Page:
Blue October's release Foiled is a powerful new CD that once again touches on the lyrical landscape that so many other artists haven't the courage to explore. Nothing is left unsaid. What's ugly becomes beautiful, what's sad becomes hopeful, and most importantly the audience and band are connected at every moment, hanging on every word. The exchange between the audience and Blue October is amazing to witness. Universal. 2006.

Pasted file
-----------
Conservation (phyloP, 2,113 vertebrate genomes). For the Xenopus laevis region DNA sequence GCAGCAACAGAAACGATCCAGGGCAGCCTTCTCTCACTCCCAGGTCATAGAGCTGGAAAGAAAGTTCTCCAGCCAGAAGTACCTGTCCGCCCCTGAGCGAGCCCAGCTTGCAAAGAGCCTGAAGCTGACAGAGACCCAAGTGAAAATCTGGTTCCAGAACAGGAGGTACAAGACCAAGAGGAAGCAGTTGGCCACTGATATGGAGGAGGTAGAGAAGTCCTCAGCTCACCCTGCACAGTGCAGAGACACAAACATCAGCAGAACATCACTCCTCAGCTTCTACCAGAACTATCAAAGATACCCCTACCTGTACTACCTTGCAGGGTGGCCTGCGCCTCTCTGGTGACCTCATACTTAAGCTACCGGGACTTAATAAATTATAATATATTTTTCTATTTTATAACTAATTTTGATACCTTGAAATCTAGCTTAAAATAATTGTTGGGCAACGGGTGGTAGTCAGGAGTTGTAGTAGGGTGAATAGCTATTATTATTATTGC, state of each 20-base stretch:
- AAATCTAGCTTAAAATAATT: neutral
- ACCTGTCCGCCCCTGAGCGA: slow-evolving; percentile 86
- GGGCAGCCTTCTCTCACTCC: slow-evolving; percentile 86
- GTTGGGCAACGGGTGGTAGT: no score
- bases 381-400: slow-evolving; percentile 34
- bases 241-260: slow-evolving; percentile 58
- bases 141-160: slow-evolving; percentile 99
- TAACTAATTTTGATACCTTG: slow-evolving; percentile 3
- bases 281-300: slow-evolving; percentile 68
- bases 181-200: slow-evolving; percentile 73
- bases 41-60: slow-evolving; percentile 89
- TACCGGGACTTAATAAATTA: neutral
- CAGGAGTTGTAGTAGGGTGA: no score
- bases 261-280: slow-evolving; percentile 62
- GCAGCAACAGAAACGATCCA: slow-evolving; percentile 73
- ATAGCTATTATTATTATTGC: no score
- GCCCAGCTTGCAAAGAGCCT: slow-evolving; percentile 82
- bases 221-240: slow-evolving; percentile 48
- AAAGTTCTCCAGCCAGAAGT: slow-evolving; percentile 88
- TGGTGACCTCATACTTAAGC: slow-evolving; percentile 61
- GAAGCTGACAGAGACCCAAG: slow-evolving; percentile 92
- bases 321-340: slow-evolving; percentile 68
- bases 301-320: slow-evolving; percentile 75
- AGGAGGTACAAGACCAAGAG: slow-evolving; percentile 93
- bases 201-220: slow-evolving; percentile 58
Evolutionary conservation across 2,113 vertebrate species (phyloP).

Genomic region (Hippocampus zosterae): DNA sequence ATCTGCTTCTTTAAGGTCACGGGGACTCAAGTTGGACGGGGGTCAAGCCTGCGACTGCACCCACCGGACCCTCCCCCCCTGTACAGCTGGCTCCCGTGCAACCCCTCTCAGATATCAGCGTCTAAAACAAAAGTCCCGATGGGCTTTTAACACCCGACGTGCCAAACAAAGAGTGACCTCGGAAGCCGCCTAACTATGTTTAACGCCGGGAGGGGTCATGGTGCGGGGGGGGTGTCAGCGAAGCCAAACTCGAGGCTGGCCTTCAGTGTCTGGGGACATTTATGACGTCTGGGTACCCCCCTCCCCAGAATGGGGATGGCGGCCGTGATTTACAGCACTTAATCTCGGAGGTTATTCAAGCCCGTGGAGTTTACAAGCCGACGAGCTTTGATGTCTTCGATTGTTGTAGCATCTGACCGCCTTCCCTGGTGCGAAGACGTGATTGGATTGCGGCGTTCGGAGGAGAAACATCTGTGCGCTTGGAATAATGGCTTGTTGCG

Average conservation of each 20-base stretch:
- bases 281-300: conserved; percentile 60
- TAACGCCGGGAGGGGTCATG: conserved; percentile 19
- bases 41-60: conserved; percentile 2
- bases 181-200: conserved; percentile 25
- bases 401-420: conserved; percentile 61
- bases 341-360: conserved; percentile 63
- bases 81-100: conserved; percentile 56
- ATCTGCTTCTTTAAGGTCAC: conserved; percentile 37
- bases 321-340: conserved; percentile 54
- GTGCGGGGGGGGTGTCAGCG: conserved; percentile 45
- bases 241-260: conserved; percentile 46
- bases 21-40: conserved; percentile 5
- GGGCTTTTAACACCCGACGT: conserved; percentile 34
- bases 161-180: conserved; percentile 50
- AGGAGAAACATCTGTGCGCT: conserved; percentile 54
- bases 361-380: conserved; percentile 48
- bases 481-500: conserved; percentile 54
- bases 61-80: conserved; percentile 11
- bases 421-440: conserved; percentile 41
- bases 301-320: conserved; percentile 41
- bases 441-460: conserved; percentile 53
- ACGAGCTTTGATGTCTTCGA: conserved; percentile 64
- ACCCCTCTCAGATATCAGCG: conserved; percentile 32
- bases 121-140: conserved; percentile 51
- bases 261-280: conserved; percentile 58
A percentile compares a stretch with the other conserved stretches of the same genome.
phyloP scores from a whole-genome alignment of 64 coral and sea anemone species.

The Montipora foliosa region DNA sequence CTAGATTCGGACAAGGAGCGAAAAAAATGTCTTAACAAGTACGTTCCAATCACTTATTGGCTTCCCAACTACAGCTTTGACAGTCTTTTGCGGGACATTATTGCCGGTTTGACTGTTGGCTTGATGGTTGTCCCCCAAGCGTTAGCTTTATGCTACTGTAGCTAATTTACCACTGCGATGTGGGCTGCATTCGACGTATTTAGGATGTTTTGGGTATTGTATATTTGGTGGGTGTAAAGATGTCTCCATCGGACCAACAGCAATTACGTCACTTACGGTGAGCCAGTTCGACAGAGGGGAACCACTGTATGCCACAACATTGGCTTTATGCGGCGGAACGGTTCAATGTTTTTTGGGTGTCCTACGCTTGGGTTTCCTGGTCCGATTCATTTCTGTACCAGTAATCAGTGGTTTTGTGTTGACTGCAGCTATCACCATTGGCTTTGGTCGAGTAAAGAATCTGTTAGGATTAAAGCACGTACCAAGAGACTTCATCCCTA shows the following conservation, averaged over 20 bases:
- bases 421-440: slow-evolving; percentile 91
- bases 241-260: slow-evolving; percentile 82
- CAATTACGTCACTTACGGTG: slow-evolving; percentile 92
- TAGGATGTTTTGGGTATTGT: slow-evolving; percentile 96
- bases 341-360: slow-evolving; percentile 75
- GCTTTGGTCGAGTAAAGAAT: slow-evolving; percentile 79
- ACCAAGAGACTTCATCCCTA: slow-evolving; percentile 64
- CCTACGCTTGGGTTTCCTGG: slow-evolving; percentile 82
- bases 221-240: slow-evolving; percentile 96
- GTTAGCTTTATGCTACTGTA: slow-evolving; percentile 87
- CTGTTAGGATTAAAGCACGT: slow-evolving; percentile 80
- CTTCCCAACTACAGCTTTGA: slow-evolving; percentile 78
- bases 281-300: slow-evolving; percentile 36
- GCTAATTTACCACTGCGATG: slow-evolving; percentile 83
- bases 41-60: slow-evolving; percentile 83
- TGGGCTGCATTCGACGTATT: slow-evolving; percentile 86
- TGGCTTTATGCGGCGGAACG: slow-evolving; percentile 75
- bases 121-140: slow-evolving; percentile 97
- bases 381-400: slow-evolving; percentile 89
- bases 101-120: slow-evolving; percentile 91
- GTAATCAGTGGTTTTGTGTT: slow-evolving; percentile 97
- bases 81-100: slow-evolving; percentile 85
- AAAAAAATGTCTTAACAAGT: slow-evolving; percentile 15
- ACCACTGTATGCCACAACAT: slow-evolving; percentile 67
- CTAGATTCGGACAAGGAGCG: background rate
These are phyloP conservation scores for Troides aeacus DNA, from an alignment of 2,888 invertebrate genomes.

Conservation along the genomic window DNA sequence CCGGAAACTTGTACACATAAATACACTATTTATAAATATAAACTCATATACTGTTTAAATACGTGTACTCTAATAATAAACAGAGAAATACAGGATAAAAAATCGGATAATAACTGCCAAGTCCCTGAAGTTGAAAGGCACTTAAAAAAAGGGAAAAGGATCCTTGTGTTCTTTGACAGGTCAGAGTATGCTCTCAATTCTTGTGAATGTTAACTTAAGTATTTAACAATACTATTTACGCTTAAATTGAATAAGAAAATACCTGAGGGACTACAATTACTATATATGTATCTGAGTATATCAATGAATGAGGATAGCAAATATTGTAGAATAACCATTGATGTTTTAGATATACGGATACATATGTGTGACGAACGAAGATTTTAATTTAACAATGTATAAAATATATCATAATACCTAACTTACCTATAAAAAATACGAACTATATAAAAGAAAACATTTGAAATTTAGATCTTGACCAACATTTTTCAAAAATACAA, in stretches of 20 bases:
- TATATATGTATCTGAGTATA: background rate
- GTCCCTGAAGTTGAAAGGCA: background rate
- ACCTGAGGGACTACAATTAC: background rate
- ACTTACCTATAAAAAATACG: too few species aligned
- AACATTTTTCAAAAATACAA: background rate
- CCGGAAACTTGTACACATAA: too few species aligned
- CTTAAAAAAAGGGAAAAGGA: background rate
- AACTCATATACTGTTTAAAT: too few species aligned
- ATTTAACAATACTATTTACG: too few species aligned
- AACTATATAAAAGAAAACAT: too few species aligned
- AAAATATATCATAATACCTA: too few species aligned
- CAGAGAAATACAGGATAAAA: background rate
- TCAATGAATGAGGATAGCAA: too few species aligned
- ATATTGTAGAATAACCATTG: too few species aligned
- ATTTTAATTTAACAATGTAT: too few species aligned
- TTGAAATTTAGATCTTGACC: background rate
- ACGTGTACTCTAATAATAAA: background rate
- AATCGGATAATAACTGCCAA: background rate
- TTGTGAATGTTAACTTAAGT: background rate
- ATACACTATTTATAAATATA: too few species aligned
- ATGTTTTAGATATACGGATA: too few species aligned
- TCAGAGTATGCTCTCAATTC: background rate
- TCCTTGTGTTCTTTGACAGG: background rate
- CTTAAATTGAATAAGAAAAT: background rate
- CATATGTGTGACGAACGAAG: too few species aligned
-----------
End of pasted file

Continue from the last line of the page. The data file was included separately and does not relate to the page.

Texas quintet Blue October has bounced from Houston-based indie darlings to the majors and back twice since their '98 bow. Yet there's little sense they've compromised much of their eclectic, creatively restless ethos in the bargain on this, their fourth studio album (and second major label stint). In the hands of less ambitious musicians, the personally harrowing, perfectly crafted "Hate Me" would have become template for the entire collection; here it's but the most commercially focused of band leader Justin Furstenfeld's eclectic musical obsessions. His taste for early '80s UK New Wave evinces itself in a fondness for lyrical shadows and fleeting sonic echoes of Richard Butler's P-Furs and Peter Gabriel. But it's in the collection's quieter, more reflective songs ("Let It Go" and "Congratulations" turn on Ryan Delahousaye's signature violin phrases; "X Amount of Words" effortlessly morphs through several intriguing techno conceits; "18th Floor Balcony" bristles with an almost neo-classical elegance) where Blue October sets itself a cut above its post-grunge contenders. -- Jerry McCulley